Across the entire Atlantic Basin for the season – June 1 to November 30 – NOAA’s updated seasonal outlook projects a total (which includes the activity-to-date of tropical storms Alberto, Beryl, Debbie, Florence and hurricanes Chris and Ernesto) of:
  • 12 to 17 named storms (top winds of 39 mph or higher), including:
  • 5 to 8 hurricanes (top winds of 74 mph or higher), of which:
  • 2 to 3 could be major hurricanes (Category 3, 4 or 5; winds of at least 111 mph)
Photo credit above: "Satellite image of Hurricane Ernesto taken on Aug. 7, 2012 in the Gulf of Mexico." (Credit: NOAA)

Haboob! I still have trouble talking about haboobs without chuckling. Sorry. I know, infantile. One of many personal defects. Thanks to Mike Olbinski, who shot this advancing wall of dust and sand outside Phoenix. Amazing.

Get Flood Insurance Before You Need It. Are you in a flood zone? When was the last time you checked? Here's an excerpt of an important article from Reuters: "The best time to get protection against a flood is before it happens. That means if you keep anything in a basement or live on the ground floor, it's important to have flood insurance. Floods are the most common natural disaster and they can cause significant damage. Buying flood insurance is always a good idea but in some cases it's also mandatory. It's important to understand how and when to buy flood insurance so that you're prepared before disaster strikes. The Federal Emergency Management Agency administers the National Flood Insurance Program which is generally a good place to start. Under federal law, homes with a federally regulated mortgage must have flood insurance if located within a Special Flood Hazard Area. Even if your home is not within a SFHA, banks may require that you have flood insurance before approving a mortgage." Photo credit: NOAA.

Photo Of The Day. Art Fightmaster captured a photo of a sunlit shelf cloud in Gardnersville, Kentucky Thursday. Photo courtesy of WeatherNation TV.

Flames From Above. Photo courtesy of Wyoming's Bureau of Land Management: "Yesterday, firefighters were able to mop-up the perimeter of the Sheep Park Wildfire south of Jeffrey City. The fire burned 528 acres and is approximately 90% contained."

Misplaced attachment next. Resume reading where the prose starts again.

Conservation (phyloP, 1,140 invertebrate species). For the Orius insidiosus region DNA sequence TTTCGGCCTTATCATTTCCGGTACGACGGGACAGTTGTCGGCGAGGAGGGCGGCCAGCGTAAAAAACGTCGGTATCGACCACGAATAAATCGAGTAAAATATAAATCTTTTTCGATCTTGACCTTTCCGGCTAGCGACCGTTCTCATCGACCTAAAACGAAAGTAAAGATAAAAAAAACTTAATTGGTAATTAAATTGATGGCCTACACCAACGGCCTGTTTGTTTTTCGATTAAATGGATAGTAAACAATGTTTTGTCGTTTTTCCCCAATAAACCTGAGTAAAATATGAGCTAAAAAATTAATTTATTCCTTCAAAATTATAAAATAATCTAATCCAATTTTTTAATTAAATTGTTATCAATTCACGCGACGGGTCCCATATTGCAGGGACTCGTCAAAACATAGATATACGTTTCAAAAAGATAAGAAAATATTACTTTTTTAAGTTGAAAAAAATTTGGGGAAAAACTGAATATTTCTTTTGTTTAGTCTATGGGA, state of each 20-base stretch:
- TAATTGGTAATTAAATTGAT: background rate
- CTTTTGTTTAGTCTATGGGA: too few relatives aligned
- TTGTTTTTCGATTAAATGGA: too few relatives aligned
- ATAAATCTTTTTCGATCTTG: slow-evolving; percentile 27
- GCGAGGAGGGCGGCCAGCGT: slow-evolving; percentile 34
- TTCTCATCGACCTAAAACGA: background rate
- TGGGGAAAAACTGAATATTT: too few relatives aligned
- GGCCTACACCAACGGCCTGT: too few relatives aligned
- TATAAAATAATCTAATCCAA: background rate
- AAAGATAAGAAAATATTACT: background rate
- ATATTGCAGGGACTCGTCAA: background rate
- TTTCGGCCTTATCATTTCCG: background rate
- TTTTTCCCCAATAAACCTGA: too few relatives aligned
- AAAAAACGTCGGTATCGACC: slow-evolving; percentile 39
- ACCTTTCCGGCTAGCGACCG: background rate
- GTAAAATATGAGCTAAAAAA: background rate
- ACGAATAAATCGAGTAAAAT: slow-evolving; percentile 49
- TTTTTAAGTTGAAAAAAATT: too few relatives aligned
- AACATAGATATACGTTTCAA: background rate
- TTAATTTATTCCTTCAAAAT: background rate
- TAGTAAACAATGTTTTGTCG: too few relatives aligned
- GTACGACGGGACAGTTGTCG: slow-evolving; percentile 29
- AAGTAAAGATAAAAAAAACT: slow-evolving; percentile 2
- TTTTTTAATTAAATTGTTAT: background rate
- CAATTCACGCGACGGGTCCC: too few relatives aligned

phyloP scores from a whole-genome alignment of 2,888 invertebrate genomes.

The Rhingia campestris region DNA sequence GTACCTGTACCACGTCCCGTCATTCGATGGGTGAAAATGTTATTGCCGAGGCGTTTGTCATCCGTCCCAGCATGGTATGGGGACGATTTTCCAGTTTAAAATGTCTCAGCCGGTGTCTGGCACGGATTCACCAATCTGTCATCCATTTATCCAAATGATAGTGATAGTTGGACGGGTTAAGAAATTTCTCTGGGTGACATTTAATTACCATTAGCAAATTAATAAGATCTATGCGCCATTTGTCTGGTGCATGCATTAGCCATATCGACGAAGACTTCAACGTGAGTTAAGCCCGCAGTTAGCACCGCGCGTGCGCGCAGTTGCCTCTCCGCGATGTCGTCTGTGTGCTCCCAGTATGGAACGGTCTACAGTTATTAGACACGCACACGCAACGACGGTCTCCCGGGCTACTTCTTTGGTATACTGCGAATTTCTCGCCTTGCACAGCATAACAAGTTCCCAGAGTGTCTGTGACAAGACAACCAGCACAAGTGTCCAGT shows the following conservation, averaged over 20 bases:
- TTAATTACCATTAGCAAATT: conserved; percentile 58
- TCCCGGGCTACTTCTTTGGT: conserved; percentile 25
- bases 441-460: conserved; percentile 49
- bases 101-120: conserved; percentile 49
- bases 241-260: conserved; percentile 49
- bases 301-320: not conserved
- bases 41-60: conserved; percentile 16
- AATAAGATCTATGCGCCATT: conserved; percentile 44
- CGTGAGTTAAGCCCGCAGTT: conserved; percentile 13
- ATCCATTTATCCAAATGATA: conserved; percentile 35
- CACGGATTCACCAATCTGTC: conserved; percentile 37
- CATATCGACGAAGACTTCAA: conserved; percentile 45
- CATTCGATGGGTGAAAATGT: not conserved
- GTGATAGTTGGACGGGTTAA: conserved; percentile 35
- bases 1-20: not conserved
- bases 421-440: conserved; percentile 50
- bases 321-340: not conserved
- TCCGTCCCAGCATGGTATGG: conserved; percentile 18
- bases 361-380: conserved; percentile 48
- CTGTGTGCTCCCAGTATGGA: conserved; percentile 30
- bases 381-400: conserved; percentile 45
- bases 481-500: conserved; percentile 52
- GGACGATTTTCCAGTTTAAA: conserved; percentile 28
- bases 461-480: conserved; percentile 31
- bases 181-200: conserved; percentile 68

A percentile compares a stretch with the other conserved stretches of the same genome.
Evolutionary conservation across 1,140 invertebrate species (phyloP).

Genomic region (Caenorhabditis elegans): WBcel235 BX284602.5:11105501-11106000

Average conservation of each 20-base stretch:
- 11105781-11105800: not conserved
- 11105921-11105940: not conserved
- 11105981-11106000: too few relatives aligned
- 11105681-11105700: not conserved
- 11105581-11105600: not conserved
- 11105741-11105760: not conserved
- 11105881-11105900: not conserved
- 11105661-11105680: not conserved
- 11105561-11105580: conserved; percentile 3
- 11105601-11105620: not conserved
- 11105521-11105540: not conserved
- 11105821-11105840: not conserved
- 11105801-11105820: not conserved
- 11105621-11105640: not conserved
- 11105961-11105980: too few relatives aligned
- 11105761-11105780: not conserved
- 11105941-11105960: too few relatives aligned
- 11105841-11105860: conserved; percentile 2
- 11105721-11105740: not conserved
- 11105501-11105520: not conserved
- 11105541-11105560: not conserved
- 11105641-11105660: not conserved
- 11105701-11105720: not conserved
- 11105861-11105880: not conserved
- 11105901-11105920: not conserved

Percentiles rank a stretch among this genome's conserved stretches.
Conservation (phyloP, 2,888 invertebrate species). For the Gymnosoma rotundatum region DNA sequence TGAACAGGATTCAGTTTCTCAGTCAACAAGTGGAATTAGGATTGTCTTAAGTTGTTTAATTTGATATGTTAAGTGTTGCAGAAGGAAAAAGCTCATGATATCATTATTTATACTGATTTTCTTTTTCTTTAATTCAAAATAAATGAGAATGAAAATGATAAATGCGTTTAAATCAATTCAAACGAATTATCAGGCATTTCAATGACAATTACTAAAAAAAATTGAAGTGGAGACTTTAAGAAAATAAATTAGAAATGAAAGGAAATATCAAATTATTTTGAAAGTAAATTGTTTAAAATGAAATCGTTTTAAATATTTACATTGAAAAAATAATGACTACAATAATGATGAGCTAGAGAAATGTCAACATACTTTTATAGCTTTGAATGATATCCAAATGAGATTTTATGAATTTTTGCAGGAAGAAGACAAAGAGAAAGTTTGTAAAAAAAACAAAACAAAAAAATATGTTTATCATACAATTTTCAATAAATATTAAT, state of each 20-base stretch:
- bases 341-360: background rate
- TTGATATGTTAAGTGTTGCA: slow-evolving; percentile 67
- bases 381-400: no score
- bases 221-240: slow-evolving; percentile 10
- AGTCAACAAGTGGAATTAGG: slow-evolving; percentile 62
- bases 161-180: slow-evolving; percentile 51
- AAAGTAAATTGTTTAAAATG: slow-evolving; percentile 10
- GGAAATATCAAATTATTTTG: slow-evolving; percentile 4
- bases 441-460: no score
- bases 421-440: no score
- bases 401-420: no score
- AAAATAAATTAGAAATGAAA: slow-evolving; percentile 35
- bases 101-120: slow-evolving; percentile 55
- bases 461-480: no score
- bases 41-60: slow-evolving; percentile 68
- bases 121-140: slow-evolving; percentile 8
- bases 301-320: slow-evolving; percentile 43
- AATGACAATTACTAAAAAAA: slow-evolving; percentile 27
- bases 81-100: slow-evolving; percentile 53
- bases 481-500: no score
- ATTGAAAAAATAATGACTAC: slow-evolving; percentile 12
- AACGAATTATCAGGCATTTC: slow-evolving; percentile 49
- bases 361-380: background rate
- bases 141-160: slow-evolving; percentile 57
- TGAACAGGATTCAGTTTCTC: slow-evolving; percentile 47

Weather Services International Acquires Weather Central. This may be inside baseball, but WSI (owned by The Weather Channel) and Weather Central create the weather graphics systems that 90% of America's TV stations and networks use for weather visualization. Full disclosure: a previous company of mine, "EarthWatch Communications", was acquired by a local company, Kavouras, back in 1997, which went on to license 3-D weather technology to Weather Central, which is about to be owned by WSI, which is owned by The Weather Channel. Confused? Me too. Not sure how this will impact the TV weather graphics landscape, but I'm keeping an open mind. Details from Madison-based Weather Central: "Weather Services International (WSI) today announced an agreement to acquire Weather Central, a Madison, WI based global provider of interactive weather technology, graphics and data services for professional, media, and consumers delivered to television, web and mobile screens. Terms of the agreement were not disclosed. “The acquisition of Weather Central enables us to immediately expand the range of products we offer to each company’s business clients in television, wind energy, insurance and retail, as well as increase the speed at which we can develop new innovations,” said Mark Gildersleeve, president of WSI. “Our goal is to make the best products available to our collective customer base. Every broadcast customer, for example, will gain access to new tropical data, radar data, forecast models, and severe weather tracking tools within the first thirty days at no charge. In addition, we are offering a wider suite of products in the interactivity, social, news, traffic, web, mobile and video categories.

How To Make Your Lost Phone Findable. The New York Time's David Pogue had quite an adventure last week; he lost his phone, and using Twitter (and local police) was able to track it down. But it got him thinking; what technology or apps can I utilize to find my phone, if and when it gets lost again? Here's an excerpt from his column at The New York Times: "Last week, I lost my iPhone on a train. I used Apple’s Find My iPhone feature to track it to a house in suburban Maryland, and the local police were able to return it to me. Because I’d tweeted about these developments, the quest for the phone became, much to my surprise, an Internet-wide, minute-by-minute real-life thriller. (You can read the whole story here.) Several readers wrote to ask how to set up their own phones to be findable. As you’d guess, given last week’s experience, I have some strong feelings about the importance of setting up Find My iPhone or the equivalent on Android phones."